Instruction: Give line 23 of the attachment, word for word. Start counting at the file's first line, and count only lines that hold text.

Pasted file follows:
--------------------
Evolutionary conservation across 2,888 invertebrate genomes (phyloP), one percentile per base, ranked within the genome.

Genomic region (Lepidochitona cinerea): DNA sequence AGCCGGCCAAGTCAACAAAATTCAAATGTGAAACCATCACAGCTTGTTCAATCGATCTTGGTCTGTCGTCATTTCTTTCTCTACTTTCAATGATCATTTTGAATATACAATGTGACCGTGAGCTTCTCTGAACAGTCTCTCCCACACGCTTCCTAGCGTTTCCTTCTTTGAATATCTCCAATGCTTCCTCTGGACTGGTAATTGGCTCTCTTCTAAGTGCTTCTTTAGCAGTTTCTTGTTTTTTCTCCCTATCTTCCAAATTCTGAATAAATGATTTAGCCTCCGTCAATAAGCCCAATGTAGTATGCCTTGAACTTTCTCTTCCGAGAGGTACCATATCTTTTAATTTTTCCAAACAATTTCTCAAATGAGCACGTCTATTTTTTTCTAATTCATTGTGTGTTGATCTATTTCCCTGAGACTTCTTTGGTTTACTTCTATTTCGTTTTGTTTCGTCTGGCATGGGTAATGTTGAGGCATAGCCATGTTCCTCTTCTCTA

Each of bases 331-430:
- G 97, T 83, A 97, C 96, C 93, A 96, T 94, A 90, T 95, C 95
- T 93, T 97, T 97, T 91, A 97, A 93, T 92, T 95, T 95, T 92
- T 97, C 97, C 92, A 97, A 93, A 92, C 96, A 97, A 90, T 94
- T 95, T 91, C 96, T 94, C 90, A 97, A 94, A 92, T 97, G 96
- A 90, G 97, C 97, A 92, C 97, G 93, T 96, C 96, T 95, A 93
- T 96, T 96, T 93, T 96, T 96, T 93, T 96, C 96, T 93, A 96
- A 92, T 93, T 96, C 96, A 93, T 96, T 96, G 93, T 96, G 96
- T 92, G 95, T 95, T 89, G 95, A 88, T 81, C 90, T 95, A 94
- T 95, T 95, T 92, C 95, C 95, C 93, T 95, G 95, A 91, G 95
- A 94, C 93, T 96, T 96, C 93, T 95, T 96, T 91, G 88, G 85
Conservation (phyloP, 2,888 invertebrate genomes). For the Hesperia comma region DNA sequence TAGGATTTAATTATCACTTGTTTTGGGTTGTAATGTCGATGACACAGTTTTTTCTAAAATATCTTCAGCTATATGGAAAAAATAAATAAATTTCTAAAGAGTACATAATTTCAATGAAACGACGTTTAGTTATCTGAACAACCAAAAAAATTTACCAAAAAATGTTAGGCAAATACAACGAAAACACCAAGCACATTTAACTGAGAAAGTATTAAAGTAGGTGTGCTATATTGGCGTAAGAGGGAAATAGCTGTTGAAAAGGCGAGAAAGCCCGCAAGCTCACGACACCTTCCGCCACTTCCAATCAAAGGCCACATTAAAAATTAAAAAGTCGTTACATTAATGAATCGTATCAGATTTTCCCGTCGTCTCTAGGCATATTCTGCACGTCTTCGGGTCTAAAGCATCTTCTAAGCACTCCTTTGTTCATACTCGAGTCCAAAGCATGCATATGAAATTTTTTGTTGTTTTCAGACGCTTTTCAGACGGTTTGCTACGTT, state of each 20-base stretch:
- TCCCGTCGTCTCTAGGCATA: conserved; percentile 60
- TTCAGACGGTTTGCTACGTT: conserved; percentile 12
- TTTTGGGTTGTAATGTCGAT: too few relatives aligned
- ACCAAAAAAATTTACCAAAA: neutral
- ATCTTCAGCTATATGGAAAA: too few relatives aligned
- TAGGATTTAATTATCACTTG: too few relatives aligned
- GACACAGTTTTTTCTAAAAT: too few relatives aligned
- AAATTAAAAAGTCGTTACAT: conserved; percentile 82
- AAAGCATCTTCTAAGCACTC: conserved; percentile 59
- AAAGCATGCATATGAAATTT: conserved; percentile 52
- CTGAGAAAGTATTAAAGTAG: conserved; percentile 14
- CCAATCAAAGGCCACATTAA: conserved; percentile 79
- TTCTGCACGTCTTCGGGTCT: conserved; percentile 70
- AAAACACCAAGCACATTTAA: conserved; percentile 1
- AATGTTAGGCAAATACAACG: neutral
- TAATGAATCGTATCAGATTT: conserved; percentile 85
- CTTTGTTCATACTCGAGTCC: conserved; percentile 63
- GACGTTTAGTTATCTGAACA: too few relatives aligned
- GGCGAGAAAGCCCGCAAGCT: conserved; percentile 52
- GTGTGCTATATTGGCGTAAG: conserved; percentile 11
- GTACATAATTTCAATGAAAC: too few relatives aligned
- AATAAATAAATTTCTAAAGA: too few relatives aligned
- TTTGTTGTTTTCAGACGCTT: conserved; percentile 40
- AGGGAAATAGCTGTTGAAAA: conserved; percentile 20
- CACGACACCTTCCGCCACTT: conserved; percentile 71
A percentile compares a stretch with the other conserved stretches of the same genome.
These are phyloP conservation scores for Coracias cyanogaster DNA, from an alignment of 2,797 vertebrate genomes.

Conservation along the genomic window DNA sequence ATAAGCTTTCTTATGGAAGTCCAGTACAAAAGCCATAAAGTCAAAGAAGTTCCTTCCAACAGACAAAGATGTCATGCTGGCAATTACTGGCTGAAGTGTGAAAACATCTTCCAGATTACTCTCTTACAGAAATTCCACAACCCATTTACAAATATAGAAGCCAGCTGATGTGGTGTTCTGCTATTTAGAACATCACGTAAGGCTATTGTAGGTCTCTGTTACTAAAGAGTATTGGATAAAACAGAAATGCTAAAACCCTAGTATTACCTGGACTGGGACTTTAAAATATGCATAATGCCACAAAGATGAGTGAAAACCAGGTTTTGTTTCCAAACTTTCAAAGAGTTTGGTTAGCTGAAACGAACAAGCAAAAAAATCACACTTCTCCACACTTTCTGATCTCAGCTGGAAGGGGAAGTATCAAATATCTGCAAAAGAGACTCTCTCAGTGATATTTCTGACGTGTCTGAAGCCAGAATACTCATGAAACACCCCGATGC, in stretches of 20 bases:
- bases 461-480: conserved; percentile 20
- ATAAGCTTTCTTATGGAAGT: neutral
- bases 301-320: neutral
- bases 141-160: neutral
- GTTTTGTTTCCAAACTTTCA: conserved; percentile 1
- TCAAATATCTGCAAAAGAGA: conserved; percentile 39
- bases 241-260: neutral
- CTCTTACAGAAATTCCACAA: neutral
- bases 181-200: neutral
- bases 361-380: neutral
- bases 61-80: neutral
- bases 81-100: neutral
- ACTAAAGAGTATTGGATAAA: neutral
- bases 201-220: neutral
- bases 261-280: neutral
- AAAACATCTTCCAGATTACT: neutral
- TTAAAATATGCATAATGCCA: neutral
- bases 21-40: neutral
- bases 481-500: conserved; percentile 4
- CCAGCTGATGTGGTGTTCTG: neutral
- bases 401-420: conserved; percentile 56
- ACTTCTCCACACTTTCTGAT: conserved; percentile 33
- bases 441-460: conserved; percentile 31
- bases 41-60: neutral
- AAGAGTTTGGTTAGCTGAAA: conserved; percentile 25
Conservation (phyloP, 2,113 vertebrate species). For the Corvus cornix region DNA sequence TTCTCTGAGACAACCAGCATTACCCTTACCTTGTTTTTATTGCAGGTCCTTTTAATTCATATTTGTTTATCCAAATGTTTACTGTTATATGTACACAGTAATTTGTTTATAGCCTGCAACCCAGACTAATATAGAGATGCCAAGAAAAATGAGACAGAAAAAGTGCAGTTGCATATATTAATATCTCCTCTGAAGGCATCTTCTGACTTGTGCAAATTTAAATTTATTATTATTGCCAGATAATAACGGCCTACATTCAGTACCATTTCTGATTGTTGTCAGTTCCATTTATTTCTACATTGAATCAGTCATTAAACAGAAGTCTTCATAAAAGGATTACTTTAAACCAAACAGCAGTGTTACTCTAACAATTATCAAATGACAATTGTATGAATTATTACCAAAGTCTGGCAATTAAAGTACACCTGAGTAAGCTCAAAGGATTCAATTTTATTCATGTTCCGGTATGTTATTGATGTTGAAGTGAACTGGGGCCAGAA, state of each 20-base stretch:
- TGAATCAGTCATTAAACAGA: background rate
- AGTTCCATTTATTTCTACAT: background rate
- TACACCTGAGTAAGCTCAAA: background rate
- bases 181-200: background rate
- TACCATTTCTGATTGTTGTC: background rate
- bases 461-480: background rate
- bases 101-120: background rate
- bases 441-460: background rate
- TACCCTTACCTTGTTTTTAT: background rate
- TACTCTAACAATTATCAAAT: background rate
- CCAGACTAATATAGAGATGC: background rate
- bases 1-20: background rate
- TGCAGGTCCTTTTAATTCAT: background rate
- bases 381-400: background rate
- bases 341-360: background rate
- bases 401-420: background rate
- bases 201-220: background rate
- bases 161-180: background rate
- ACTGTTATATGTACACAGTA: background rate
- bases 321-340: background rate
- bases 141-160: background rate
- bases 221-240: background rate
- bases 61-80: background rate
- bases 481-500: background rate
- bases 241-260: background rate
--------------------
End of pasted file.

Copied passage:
- AAAGCATCTTCTAAGCACTC: conserved; percentile 59